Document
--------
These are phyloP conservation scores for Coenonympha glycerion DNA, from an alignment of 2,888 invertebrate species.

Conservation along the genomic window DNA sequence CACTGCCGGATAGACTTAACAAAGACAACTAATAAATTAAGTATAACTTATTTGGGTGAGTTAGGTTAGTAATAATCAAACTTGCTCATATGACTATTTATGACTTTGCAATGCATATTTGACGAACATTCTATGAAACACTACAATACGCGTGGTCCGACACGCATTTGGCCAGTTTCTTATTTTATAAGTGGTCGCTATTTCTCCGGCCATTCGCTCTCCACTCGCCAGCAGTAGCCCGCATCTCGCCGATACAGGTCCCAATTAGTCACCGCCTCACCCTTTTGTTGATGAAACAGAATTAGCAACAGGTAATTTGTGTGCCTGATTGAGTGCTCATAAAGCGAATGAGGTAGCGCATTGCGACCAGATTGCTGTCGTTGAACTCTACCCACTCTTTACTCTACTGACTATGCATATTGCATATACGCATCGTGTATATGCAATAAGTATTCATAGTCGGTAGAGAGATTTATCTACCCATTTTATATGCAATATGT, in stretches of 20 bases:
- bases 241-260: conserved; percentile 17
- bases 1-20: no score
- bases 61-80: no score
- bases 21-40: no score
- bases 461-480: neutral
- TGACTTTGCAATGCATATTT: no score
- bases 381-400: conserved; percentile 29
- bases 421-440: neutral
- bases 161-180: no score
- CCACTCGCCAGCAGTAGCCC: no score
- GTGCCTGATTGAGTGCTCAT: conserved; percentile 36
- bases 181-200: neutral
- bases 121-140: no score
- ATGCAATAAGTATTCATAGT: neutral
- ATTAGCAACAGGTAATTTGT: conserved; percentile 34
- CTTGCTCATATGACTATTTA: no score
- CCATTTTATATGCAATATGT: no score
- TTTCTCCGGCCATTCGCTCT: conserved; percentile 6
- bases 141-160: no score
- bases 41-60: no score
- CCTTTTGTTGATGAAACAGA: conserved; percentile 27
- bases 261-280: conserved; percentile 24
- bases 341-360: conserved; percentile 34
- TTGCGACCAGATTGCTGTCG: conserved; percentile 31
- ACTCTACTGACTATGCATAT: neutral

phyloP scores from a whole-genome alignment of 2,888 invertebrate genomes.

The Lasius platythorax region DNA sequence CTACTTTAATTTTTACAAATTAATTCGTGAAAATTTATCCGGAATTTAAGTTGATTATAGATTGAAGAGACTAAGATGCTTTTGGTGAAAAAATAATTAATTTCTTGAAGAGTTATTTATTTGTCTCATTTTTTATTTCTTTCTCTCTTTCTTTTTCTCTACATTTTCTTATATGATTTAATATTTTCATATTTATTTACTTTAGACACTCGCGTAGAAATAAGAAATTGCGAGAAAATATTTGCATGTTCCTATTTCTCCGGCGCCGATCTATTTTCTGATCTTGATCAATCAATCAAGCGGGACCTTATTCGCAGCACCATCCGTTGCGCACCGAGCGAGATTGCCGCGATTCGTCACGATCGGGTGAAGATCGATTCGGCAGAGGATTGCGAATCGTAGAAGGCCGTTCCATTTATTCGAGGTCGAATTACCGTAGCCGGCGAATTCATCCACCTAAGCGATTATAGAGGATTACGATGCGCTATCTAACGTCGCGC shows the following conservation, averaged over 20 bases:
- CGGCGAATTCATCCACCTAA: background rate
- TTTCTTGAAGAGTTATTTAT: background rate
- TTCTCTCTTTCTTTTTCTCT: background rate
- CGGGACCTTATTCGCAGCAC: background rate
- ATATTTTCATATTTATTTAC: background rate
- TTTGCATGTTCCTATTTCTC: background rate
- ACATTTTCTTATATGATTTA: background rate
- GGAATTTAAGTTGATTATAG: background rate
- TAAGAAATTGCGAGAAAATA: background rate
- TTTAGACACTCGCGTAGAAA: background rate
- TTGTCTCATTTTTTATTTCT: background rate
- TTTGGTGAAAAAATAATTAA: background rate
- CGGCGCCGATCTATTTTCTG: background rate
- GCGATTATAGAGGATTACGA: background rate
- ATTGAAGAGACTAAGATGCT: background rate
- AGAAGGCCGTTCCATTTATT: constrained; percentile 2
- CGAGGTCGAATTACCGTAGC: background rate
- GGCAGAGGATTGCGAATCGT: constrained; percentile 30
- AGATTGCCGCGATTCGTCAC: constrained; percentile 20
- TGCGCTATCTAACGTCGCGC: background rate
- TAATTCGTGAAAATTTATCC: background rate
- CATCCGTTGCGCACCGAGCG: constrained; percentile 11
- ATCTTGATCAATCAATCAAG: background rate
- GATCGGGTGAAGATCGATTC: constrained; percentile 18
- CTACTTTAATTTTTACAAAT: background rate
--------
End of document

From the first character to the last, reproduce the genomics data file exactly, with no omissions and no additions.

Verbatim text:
These are phyloP conservation scores for Coenonympha glycerion DNA, from an alignment of 2,888 invertebrate species.

Conservation along the genomic window DNA sequence CACTGCCGGATAGACTTAACAAAGACAACTAATAAATTAAGTATAACTTATTTGGGTGAGTTAGGTTAGTAATAATCAAACTTGCTCATATGACTATTTATGACTTTGCAATGCATATTTGACGAACATTCTATGAAACACTACAATACGCGTGGTCCGACACGCATTTGGCCAGTTTCTTATTTTATAAGTGGTCGCTATTTCTCCGGCCATTCGCTCTCCACTCGCCAGCAGTAGCCCGCATCTCGCCGATACAGGTCCCAATTAGTCACCGCCTCACCCTTTTGTTGATGAAACAGAATTAGCAACAGGTAATTTGTGTGCCTGATTGAGTGCTCATAAAGCGAATGAGGTAGCGCATTGCGACCAGATTGCTGTCGTTGAACTCTACCCACTCTTTACTCTACTGACTATGCATATTGCATATACGCATCGTGTATATGCAATAAGTATTCATAGTCGGTAGAGAGATTTATCTACCCATTTTATATGCAATATGT, in stretches of 20 bases:
- bases 241-260: conserved; percentile 17
- bases 1-20: no score
- bases 61-80: no score
- bases 21-40: no score
- bases 461-480: neutral
- TGACTTTGCAATGCATATTT: no score
- bases 381-400: conserved; percentile 29
- bases 421-440: neutral
- bases 161-180: no score
- CCACTCGCCAGCAGTAGCCC: no score
- GTGCCTGATTGAGTGCTCAT: conserved; percentile 36
- bases 181-200: neutral
- bases 121-140: no score
- ATGCAATAAGTATTCATAGT: neutral
- ATTAGCAACAGGTAATTTGT: conserved; percentile 34
- CTTGCTCATATGACTATTTA: no score
- CCATTTTATATGCAATATGT: no score
- TTTCTCCGGCCATTCGCTCT: conserved; percentile 6
- bases 141-160: no score
- bases 41-60: no score
- CCTTTTGTTGATGAAACAGA: conserved; percentile 27
- bases 261-280: conserved; percentile 24
- bases 341-360: conserved; percentile 34
- TTGCGACCAGATTGCTGTCG: conserved; percentile 31
- ACTCTACTGACTATGCATAT: neutral

phyloP scores from a whole-genome alignment of 2,888 invertebrate genomes.

The Lasius platythorax region DNA sequence CTACTTTAATTTTTACAAATTAATTCGTGAAAATTTATCCGGAATTTAAGTTGATTATAGATTGAAGAGACTAAGATGCTTTTGGTGAAAAAATAATTAATTTCTTGAAGAGTTATTTATTTGTCTCATTTTTTATTTCTTTCTCTCTTTCTTTTTCTCTACATTTTCTTATATGATTTAATATTTTCATATTTATTTACTTTAGACACTCGCGTAGAAATAAGAAATTGCGAGAAAATATTTGCATGTTCCTATTTCTCCGGCGCCGATCTATTTTCTGATCTTGATCAATCAATCAAGCGGGACCTTATTCGCAGCACCATCCGTTGCGCACCGAGCGAGATTGCCGCGATTCGTCACGATCGGGTGAAGATCGATTCGGCAGAGGATTGCGAATCGTAGAAGGCCGTTCCATTTATTCGAGGTCGAATTACCGTAGCCGGCGAATTCATCCACCTAAGCGATTATAGAGGATTACGATGCGCTATCTAACGTCGCGC shows the following conservation, averaged over 20 bases:
- CGGCGAATTCATCCACCTAA: background rate
- TTTCTTGAAGAGTTATTTAT: background rate
- TTCTCTCTTTCTTTTTCTCT: background rate
- CGGGACCTTATTCGCAGCAC: background rate
- ATATTTTCATATTTATTTAC: background rate
- TTTGCATGTTCCTATTTCTC: background rate
- ACATTTTCTTATATGATTTA: background rate
- GGAATTTAAGTTGATTATAG: background rate
- TAAGAAATTGCGAGAAAATA: background rate
- TTTAGACACTCGCGTAGAAA: background rate
- TTGTCTCATTTTTTATTTCT: background rate
- TTTGGTGAAAAAATAATTAA: background rate
- CGGCGCCGATCTATTTTCTG: background rate
- GCGATTATAGAGGATTACGA: background rate
- ATTGAAGAGACTAAGATGCT: background rate
- AGAAGGCCGTTCCATTTATT: constrained; percentile 2
- CGAGGTCGAATTACCGTAGC: background rate
- GGCAGAGGATTGCGAATCGT: constrained; percentile 30
- AGATTGCCGCGATTCGTCAC: constrained; percentile 20
- TGCGCTATCTAACGTCGCGC: background rate
- TAATTCGTGAAAATTTATCC: background rate
- CATCCGTTGCGCACCGAGCG: constrained; percentile 11
- ATCTTGATCAATCAATCAAG: background rate
- GATCGGGTGAAGATCGATTC: constrained; percentile 18
- CTACTTTAATTTTTACAAAT: background rate